For sweet success, handle figs with care

Fig trees produce soft fruit that can be eaten by the handful, tossed into salads or threaded onto a skewer.
Fig trees produce soft fruit that can be eaten by the handful, tossed into salads or threaded onto a skewer. New York Times file

Nutrition: One large fig contains 47 calories. One cup of chopped raw figs has about 170 calories, almost all from natural sugars. Figs are a good source of dietary fiber, vitamin B6, copper, potassium and manganese.

Selection: Fresh figs are fragile; treat with care and don’t over-handle. Look for ripe smooth fruit that is slightly soft, not hard, but not mushy. The fruit should have just a little give with the slightest pressure from your thumb. Avoid any fruit that shows bruising or wrinkles; it’s past its prime. The stem should feel firmly in place; a wiggly or loose stem indicates mushy fruit.

Storage: Figs should be refrigerated and used as soon as possible, within five to seven days. To avoid bruising, store them in a single layer on a plate or in a shallow bowl in the refrigerator. Cover with plastic wrap.

Preparation: Before use, gently wash fresh figs under cool water and pat dry. Always remove the stem before eating. Peeling is optional; chill fruit first for easy peeling.

Freeze for later: Fresh figs freeze well; they’ll be softer when defrosted but still hold their shape. Sort, wash and gently dry figs (any mushy figs should be used right away). Line a rimmed cookie sheet with waxed or parchment paper. Arrange whole figs on cookie sheet, well spaced apart so they don’t touch. Freeze until solid, then transfer frozen figs to zipped plastic bag for storage. Will keep in freezer for six months.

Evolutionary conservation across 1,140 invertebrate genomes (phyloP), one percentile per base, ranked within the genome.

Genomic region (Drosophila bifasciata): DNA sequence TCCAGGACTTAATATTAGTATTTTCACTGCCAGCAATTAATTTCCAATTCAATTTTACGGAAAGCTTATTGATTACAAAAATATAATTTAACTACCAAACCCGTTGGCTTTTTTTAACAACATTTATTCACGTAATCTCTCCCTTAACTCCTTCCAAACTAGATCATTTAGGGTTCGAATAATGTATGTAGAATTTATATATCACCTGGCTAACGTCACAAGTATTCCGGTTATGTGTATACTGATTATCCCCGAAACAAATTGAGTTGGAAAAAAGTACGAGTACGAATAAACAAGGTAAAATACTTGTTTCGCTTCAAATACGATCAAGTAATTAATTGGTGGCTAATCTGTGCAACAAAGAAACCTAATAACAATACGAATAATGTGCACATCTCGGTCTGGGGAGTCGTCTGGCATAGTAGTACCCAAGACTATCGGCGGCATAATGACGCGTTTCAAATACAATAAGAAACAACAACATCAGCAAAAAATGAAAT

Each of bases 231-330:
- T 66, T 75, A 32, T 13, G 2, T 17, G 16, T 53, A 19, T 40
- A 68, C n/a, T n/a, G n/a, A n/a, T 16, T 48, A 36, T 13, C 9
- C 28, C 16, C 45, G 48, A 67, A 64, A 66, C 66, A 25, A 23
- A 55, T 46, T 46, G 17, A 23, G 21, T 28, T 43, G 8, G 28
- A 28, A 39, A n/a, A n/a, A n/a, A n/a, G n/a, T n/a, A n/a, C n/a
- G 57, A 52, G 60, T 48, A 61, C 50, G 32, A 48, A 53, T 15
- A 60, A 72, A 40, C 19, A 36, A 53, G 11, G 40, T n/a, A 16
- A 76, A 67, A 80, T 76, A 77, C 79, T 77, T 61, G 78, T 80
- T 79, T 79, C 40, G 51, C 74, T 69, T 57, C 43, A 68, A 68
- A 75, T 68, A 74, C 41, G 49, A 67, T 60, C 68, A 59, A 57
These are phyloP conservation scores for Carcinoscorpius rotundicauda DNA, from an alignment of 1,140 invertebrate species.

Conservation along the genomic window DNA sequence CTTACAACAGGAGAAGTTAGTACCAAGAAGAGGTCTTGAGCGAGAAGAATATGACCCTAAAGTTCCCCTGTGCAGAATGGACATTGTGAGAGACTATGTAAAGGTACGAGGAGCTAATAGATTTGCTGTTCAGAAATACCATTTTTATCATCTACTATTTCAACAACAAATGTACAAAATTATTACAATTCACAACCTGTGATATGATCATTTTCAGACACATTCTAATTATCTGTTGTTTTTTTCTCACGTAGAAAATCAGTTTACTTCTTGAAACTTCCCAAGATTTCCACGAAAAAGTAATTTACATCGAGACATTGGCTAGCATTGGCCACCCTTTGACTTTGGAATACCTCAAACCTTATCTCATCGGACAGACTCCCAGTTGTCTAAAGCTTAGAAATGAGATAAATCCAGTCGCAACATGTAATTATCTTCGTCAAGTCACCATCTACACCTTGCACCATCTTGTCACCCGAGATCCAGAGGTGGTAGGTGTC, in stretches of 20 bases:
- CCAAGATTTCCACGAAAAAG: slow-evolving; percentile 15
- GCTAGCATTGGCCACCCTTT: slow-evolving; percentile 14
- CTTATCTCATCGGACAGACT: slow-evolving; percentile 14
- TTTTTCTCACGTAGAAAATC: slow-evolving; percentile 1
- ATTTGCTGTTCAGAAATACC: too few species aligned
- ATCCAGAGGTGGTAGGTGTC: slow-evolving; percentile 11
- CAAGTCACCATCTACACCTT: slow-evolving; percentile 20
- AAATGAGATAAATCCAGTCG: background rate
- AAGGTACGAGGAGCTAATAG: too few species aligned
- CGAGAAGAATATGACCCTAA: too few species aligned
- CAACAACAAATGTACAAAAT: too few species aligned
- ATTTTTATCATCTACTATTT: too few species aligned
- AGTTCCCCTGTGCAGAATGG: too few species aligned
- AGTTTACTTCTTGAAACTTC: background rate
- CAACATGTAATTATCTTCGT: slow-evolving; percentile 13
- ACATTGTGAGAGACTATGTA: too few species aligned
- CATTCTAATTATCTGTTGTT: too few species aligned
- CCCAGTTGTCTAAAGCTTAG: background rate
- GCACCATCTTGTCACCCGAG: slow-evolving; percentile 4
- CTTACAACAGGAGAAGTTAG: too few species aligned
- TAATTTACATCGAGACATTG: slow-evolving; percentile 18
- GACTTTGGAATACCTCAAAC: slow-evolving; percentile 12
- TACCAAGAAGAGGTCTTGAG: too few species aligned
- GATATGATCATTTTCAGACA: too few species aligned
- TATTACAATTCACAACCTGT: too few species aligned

Or sugar pack them. Quarter fresh, washed figs lengthwise, removing stems. In a large bowl, mix cut figs with sugar; use 1 cup sugar to 5 cups figs. Pack in freezer containers, leaving 1-inch space at top. Seal and freeze; use within a year.

How to dry figs: Dried figs, a beloved delicacy for centuries, are easy to make at home. Choose ripe but not mushy fruit. Wash and dry fruit. With a sharp knife, slice figs in half lengthwise, from stem to tip, removing the stem in the process. Place figs cut side up on a wire rack. Place in an oven set at its lowest setting, preferably 125 degrees. (If set at higher temperatures, i.e. 250 degrees or above, the figs will be cooked, not dried.) Prop the oven door open if necessary or turn oven off and on to keep heat low. Leave the figs in the slow oven for 8 to 24 hours, turning them occasionally, until the figs are dried, but still pliable, and leathery. When cut, no moisture is inside. The dried figs will weigh about one-fourth of their fresh weight. Let cool, then store in airtight container or bags in cool, dry place or the freezer. Figs also may be dried in a food dehydrator, according to directions.

Debbie Arrington